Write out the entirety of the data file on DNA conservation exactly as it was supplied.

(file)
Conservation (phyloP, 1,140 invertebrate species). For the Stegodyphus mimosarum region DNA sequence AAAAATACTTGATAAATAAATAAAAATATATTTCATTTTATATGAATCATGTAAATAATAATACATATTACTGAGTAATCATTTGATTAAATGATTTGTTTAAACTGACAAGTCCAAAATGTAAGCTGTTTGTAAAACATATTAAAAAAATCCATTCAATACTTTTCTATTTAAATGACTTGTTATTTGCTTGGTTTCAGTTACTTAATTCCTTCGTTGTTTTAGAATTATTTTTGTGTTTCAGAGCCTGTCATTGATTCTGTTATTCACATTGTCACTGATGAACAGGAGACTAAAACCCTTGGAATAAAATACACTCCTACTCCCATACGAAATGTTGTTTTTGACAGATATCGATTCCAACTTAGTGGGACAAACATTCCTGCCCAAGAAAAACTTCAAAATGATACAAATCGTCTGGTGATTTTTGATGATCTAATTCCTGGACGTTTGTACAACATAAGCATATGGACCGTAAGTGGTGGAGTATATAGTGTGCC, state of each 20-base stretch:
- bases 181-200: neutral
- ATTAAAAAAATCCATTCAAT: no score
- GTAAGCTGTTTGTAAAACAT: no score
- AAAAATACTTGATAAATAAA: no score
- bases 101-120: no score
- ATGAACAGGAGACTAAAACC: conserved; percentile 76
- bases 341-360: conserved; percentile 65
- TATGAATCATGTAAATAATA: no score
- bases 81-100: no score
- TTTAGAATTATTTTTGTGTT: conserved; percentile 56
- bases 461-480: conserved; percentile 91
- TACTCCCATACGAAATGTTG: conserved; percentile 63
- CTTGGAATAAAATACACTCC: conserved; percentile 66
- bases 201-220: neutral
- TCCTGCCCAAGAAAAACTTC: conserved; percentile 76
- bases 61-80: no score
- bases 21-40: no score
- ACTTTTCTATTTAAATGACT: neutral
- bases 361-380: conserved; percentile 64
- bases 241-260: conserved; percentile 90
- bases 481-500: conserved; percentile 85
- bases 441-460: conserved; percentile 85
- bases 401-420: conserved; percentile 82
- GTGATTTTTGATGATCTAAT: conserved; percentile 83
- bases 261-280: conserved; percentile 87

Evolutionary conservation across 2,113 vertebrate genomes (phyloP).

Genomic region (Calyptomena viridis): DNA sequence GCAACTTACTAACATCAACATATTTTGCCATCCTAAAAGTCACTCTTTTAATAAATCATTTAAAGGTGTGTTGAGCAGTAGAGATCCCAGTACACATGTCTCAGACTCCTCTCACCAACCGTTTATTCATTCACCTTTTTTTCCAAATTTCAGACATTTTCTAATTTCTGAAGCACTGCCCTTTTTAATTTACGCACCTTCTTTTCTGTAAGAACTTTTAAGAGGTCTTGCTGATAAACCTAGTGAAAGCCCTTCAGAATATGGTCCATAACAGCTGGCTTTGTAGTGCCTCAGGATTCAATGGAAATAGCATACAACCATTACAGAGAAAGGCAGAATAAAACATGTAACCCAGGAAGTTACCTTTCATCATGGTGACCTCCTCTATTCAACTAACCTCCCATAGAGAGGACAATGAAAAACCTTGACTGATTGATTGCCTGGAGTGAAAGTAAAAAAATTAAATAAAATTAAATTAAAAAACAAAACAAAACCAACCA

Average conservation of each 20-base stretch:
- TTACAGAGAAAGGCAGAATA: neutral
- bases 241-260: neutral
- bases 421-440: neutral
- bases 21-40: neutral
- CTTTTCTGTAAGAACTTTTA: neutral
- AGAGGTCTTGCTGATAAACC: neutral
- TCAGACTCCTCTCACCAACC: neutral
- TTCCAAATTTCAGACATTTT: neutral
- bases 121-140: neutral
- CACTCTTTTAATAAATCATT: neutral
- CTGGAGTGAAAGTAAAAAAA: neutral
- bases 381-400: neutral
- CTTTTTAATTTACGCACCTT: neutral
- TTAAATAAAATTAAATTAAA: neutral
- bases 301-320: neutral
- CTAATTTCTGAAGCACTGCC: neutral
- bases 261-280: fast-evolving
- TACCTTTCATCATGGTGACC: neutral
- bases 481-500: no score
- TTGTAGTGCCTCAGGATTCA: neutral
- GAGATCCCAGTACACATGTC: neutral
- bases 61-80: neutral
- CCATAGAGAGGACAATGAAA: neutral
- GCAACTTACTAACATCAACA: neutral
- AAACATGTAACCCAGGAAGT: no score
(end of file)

Conservation (phyloP, 1,140 invertebrate species). For the Stegodyphus mimosarum region DNA sequence AAAAATACTTGATAAATAAATAAAAATATATTTCATTTTATATGAATCATGTAAATAATAATACATATTACTGAGTAATCATTTGATTAAATGATTTGTTTAAACTGACAAGTCCAAAATGTAAGCTGTTTGTAAAACATATTAAAAAAATCCATTCAATACTTTTCTATTTAAATGACTTGTTATTTGCTTGGTTTCAGTTACTTAATTCCTTCGTTGTTTTAGAATTATTTTTGTGTTTCAGAGCCTGTCATTGATTCTGTTATTCACATTGTCACTGATGAACAGGAGACTAAAACCCTTGGAATAAAATACACTCCTACTCCCATACGAAATGTTGTTTTTGACAGATATCGATTCCAACTTAGTGGGACAAACATTCCTGCCCAAGAAAAACTTCAAAATGATACAAATCGTCTGGTGATTTTTGATGATCTAATTCCTGGACGTTTGTACAACATAAGCATATGGACCGTAAGTGGTGGAGTATATAGTGTGCC, state of each 20-base stretch:
- bases 181-200: neutral
- ATTAAAAAAATCCATTCAAT: no score
- GTAAGCTGTTTGTAAAACAT: no score
- AAAAATACTTGATAAATAAA: no score
- bases 101-120: no score
- ATGAACAGGAGACTAAAACC: conserved; percentile 76
- bases 341-360: conserved; percentile 65
- TATGAATCATGTAAATAATA: no score
- bases 81-100: no score
- TTTAGAATTATTTTTGTGTT: conserved; percentile 56
- bases 461-480: conserved; percentile 91
- TACTCCCATACGAAATGTTG: conserved; percentile 63
- CTTGGAATAAAATACACTCC: conserved; percentile 66
- bases 201-220: neutral
- TCCTGCCCAAGAAAAACTTC: conserved; percentile 76
- bases 61-80: no score
- bases 21-40: no score
- ACTTTTCTATTTAAATGACT: neutral
- bases 361-380: conserved; percentile 64
- bases 241-260: conserved; percentile 90
- bases 481-500: conserved; percentile 85
- bases 441-460: conserved; percentile 85
- bases 401-420: conserved; percentile 82
- GTGATTTTTGATGATCTAAT: conserved; percentile 83
- bases 261-280: conserved; percentile 87

Evolutionary conservation across 2,113 vertebrate genomes (phyloP).

Genomic region (Calyptomena viridis): DNA sequence GCAACTTACTAACATCAACATATTTTGCCATCCTAAAAGTCACTCTTTTAATAAATCATTTAAAGGTGTGTTGAGCAGTAGAGATCCCAGTACACATGTCTCAGACTCCTCTCACCAACCGTTTATTCATTCACCTTTTTTTCCAAATTTCAGACATTTTCTAATTTCTGAAGCACTGCCCTTTTTAATTTACGCACCTTCTTTTCTGTAAGAACTTTTAAGAGGTCTTGCTGATAAACCTAGTGAAAGCCCTTCAGAATATGGTCCATAACAGCTGGCTTTGTAGTGCCTCAGGATTCAATGGAAATAGCATACAACCATTACAGAGAAAGGCAGAATAAAACATGTAACCCAGGAAGTTACCTTTCATCATGGTGACCTCCTCTATTCAACTAACCTCCCATAGAGAGGACAATGAAAAACCTTGACTGATTGATTGCCTGGAGTGAAAGTAAAAAAATTAAATAAAATTAAATTAAAAAACAAAACAAAACCAACCA

Average conservation of each 20-base stretch:
- TTACAGAGAAAGGCAGAATA: neutral
- bases 241-260: neutral
- bases 421-440: neutral
- bases 21-40: neutral
- CTTTTCTGTAAGAACTTTTA: neutral
- AGAGGTCTTGCTGATAAACC: neutral
- TCAGACTCCTCTCACCAACC: neutral
- TTCCAAATTTCAGACATTTT: neutral
- bases 121-140: neutral
- CACTCTTTTAATAAATCATT: neutral
- CTGGAGTGAAAGTAAAAAAA: neutral
- bases 381-400: neutral
- CTTTTTAATTTACGCACCTT: neutral
- TTAAATAAAATTAAATTAAA: neutral
- bases 301-320: neutral
- CTAATTTCTGAAGCACTGCC: neutral
- bases 261-280: fast-evolving
- TACCTTTCATCATGGTGACC: neutral
- bases 481-500: no score
- TTGTAGTGCCTCAGGATTCA: neutral
- GAGATCCCAGTACACATGTC: neutral
- bases 61-80: neutral
- CCATAGAGAGGACAATGAAA: neutral
- GCAACTTACTAACATCAACA: neutral
- AAACATGTAACCCAGGAAGT: no score